Rejecting a qualified applicant because of disability violates the Americans with Disabilities Act (ADA)
Tech Firm Illegally Refused to Interview Candidate Due To Hearing Impairment, Federal Agency Charges
FOR IMMEDIATE RELEASE: October 24, 2019
William R. Tamayo, District Director (415) 522-3366
Roberta L. Steele, Regional Attorney (415) 522-3011
Marcia Mitchell, Supervisory Trial Attorney (415) 522-3143
|SAN FRANCISCO – Foster City-based technology company Guidewire Software, Inc., violated federal law when it failed to accommodate and interview a qualified job applicant due to her hearing impairment, the U.S. Equal Employment Opportunity Commission (EEOC) charged in a lawsuit filed recently.|
According to the EEOC’s investigation, the applicant applied for a contractor position as a user experience designer and, based on her resume, Guidewire’s hiring manager emailed her to schedule an initial phone screening. The applicant responded immediately, requesting a face-to-face meeting as an accommodation since her cochlear implants limit the clarity of sound coming through telephones and computers.
Guidewire instead suggested using a technology known as “Relay Conference Captioning” and the use of sign language as a back-up. When the applicant looked into this alternative, however, she found that there was a waiting period to set up an account to use this technology. She immediately informed the hiring manager and asked about an alternative captioning service built into WebEx, the product Guidewire had already planned to use for part of the interview. She also noted that she does not use sign language.
Guidewire never responded to her email and instead conducted screening interviews with four candidates who did not request reasonable accommodation, and ultimately offered the position to one of those candidates, the EEOC said. Rejecting a qualified applicant because of disability violates the Americans with Disabilities Act (ADA). The EEOC filed suit (CIV# 5:19-cv-06878) in U.S. District Court for the Northern District of California after first attempting to reach a pre-litigation settlement through its conciliation process. The EEOC’s lawsuit seeks lost wages, compensatory and punitive damages and injunctive relief designed to prevent such discrimination in the future.
“Guidewire had already determined that this applicant was qualified,” said EEOC Senior Trial Attorney Ami Sanghvi. “She simply requested a face-to-face meeting rather than a phone interview — something one Guidewire official deemed a ‘reasonable solution’ in their internal communications. By denying this reasonable request that would not have caused undue hardship, the company preemptively foreclosed this candidate’s shot to prove herself and earn a living.”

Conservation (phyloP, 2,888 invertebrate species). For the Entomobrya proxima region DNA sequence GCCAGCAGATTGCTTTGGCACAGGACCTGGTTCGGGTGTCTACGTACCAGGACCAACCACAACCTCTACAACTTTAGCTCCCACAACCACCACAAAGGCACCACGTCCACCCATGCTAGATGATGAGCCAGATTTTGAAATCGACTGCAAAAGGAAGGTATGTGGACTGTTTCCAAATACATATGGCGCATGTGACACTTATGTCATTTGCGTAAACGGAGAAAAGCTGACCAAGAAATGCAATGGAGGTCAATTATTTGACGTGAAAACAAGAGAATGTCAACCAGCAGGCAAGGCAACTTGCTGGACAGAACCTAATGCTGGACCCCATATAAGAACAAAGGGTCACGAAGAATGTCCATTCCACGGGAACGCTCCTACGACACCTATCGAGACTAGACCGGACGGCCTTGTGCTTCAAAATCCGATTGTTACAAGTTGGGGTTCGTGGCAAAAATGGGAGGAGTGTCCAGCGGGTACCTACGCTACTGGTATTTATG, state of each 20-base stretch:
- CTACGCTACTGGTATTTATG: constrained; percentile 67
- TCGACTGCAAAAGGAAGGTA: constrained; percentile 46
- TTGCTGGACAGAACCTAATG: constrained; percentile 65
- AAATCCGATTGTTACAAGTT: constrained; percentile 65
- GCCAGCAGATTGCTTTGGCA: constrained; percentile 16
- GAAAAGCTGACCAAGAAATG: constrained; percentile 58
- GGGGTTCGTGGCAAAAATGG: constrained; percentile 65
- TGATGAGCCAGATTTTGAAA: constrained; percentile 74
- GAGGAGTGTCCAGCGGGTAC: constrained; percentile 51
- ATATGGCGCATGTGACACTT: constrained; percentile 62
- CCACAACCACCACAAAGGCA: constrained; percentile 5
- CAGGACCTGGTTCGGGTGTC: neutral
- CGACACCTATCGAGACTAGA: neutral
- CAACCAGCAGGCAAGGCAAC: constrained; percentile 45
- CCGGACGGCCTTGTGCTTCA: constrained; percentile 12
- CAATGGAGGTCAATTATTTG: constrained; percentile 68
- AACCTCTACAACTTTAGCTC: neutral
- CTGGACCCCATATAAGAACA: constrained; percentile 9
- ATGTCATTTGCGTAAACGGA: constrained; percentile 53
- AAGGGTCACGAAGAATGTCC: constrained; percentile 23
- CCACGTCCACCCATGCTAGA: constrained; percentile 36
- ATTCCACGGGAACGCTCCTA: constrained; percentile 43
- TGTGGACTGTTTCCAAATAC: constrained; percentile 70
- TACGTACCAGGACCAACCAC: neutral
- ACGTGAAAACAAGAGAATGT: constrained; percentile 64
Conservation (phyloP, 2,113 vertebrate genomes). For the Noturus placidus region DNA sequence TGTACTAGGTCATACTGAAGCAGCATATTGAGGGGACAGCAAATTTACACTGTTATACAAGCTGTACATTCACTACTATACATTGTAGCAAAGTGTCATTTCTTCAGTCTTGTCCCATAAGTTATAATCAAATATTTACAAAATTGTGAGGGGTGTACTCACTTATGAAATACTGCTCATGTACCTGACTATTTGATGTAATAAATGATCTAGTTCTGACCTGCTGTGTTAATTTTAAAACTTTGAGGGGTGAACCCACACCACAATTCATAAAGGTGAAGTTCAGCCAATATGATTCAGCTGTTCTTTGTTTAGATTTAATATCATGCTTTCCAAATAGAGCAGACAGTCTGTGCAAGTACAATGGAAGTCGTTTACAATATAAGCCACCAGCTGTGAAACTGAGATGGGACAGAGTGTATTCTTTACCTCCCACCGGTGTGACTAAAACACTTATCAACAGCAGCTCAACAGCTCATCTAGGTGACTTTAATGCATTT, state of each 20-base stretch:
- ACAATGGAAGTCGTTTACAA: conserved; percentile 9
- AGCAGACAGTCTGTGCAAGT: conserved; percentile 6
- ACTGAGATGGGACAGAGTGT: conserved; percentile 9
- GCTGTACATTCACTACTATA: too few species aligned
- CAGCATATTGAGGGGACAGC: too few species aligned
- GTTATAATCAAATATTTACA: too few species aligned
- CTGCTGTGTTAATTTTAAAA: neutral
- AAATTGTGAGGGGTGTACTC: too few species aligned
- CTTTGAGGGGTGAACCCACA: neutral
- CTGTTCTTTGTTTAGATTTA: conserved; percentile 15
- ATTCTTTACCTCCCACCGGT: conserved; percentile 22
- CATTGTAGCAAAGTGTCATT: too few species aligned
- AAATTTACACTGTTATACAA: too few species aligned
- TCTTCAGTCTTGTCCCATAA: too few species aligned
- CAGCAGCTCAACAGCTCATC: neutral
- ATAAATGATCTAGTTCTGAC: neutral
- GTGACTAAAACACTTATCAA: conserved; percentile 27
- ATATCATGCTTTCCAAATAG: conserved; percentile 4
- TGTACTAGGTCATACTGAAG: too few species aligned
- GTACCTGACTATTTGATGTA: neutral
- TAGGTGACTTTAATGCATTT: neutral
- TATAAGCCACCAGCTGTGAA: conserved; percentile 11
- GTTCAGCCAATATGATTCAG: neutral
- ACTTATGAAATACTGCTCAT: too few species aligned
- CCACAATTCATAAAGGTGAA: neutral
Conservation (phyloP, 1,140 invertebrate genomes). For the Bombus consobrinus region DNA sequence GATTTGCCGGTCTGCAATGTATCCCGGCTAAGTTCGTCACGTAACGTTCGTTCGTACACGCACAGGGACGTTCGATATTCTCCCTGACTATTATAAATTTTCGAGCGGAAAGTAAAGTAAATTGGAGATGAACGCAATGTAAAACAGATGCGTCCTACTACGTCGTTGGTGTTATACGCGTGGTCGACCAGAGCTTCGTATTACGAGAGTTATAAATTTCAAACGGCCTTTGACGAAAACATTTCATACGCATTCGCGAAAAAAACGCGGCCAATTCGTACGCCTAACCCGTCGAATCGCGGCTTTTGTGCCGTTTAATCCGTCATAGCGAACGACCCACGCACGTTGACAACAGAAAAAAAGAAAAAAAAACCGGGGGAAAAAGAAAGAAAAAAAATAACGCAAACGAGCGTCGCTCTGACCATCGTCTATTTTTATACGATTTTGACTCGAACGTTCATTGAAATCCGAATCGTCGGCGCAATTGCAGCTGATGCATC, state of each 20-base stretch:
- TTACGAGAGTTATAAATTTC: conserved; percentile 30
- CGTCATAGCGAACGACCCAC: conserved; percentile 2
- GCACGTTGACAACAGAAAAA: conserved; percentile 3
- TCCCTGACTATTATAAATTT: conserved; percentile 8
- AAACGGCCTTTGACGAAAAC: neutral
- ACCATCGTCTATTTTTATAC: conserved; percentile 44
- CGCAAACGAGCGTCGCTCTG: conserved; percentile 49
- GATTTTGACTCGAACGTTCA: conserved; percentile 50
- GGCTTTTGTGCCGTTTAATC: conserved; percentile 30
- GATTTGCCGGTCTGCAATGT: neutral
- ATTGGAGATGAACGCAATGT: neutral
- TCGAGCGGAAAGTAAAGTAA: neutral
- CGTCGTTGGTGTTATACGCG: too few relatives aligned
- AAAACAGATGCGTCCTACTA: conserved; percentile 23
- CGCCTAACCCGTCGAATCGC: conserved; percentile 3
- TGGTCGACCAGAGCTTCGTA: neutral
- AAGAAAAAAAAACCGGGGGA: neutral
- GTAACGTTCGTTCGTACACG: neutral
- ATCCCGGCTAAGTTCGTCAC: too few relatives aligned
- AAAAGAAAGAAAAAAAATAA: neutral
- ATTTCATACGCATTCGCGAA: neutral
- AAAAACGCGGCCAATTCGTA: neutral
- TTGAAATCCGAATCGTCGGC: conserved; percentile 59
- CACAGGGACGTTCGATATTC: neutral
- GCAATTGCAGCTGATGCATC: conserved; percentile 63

William Tamayo, the EEOC’s San Francisco District Office director, added, “Congress enacted the ADA to prevent just this sort of thing — employers refusing to consider qualified individuals because of their disability.”
Tamayo noted that eliminating barriers in recruitment and hiring is one of six national priorities identified by the Commission’s Strategic Enforcement Plan (SEP).
The EEOC advances opportunity in the workplace by enforcing federal laws prohibiting employment discrimination. More information is available at www.eeoc.gov.
Here are the 6 national priorities as identified in the EEOCs Strategic Enforcement Plan:
EEOC’s substantive area priorities for Fiscal Years 2017-2021 (explained on pp. 6-9) are:
- Eliminating Barriers in Recruitment and Hiring.
- Protecting Vulnerable Workers, Including Immigrant and Migrant Workers, and Underserved Communities from Discrimination.
- Addressing Selected Emerging and Developing Issues.
- Ensuring Equal Pay Protections for All Workers.
- Preserving Access to the Legal System.
- Preventing Systemic Harassment.
**Notes on priority #1, Eliminating Barriers in Recruitment and Hiring (see pages 6 and 7):
- Eliminating Barriers in Recruitment and Hiring
EEOC will focus on class-based recruitment and hiring practices that discriminate against racial, ethnic, and religious groups, older workers, women, and people with disabilities. These include exclusionary policies and practices, the channeling/steering of individuals into specific jobs due to their status in a particular group, job segregation, restrictive application processes (including online systems that are inaccessible to individuals with disabilities), and screening tools that disproportionately impact workers based on their protected status (e.g., pre-employment tests, background checks impacting African Americans and Latinos, date-of-birth inquiries impacting older workers, and medical questionnaires impacting individuals with disabilities).
The growth of the temporary workforce, the increasing use of data-driven selection devices, and the lack of diversity in certain industries and workplaces such as technology and policing, are also areas of particular concern. This priority typically involves systemic cases. However, a claim by an individual or small group may fall within this priority if it raises a policy, practice or pattern of discrimination.